Jaime Huerta-Cepas




Michelle Hulin
Is a postdoctoral researcher interested in the molecular evolution, ecology and population genomics of plant pathogenic bacteria. Her current research is focused on Pseudomonas-Prunus interactions, with the eventual aim to identify novel sources of host resistance based on the knowledge of factors that are vital for pathogenicity on these hosts. 


Talia Karasov
Dr. Talia Karasov studies the evolution of Pseudomonas plant pathogens in wild populations. As a postdoctoral researcher in the laboratory of Detlef Weigel at the Max Planck Institute for Developmental Biology her work aims to determine the genetic elements that differentiate pathogenic from non-pathogenic Pseudomonas and to determine how host genetics influences pathogenicity. Her work combines field work, comparative genomics and genetic analysis to synthesize ecological observations with genetic manipulations. Originally from Madison, WI USA she completed a PhD with Joy Bergelson at the University of Chicago in which she studied the evolution of resistance traits in Arabidopsis thaliana.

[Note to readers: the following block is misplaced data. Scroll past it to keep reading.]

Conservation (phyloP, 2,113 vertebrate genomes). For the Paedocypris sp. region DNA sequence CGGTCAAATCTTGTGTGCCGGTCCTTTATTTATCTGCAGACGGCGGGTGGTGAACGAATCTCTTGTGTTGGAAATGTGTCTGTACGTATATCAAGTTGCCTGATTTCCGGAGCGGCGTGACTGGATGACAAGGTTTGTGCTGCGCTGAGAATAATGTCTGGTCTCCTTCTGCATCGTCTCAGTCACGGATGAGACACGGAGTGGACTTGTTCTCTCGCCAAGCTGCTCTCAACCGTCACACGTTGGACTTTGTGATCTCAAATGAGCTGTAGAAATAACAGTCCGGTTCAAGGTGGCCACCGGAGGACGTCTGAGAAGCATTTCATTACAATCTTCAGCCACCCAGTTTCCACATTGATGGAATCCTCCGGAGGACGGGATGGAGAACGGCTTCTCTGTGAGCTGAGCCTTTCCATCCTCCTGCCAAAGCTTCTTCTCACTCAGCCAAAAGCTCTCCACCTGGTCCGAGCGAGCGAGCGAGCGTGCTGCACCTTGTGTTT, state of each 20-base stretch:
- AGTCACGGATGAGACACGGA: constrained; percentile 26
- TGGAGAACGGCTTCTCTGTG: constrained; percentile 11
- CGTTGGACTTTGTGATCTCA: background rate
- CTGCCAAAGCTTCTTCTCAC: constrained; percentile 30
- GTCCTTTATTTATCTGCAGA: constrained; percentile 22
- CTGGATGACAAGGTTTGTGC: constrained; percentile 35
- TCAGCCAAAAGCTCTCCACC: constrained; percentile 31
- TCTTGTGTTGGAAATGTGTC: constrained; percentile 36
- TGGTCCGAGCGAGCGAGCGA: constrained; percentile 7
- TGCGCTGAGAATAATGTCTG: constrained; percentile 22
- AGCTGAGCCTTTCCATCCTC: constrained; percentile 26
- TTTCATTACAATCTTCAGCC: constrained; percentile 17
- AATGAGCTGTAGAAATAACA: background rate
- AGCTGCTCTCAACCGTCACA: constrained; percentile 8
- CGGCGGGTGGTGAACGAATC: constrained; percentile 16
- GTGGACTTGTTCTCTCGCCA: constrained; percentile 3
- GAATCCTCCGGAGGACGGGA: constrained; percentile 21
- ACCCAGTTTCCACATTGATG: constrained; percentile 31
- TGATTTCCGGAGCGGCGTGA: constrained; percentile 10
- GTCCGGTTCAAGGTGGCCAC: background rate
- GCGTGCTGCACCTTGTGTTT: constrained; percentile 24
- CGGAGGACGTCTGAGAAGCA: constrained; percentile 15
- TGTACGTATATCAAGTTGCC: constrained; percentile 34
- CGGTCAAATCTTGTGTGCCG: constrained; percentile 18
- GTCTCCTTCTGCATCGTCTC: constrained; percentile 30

Britt Koskella
Britt Koskella obtained her PhD in 2008 from Indiana University, where she worked with Curtis Lively to test for a role of parasites in maintaining host sexual reproduction and diversity, using experimental coevolution of the New Zealand mud snail and its trematode parasite. She then received a US National Science Foundation postdoctoral fellowship to work with Angus Buckling at Oxford University and John Thompson at University of California, Santa Cruz on the interaction between bacteriophages, bacterial pathogens, and plants. Koskella is now an Assistant Professor at the University of California, Berkeley, where she combines molecular approaches and experimental (co)evolution to examine phyllosphere microbiome-mediated protection against disease, the importance of microbiome transmission among generations, and the role of bacteria–phage coevolution in shaping the microbiome.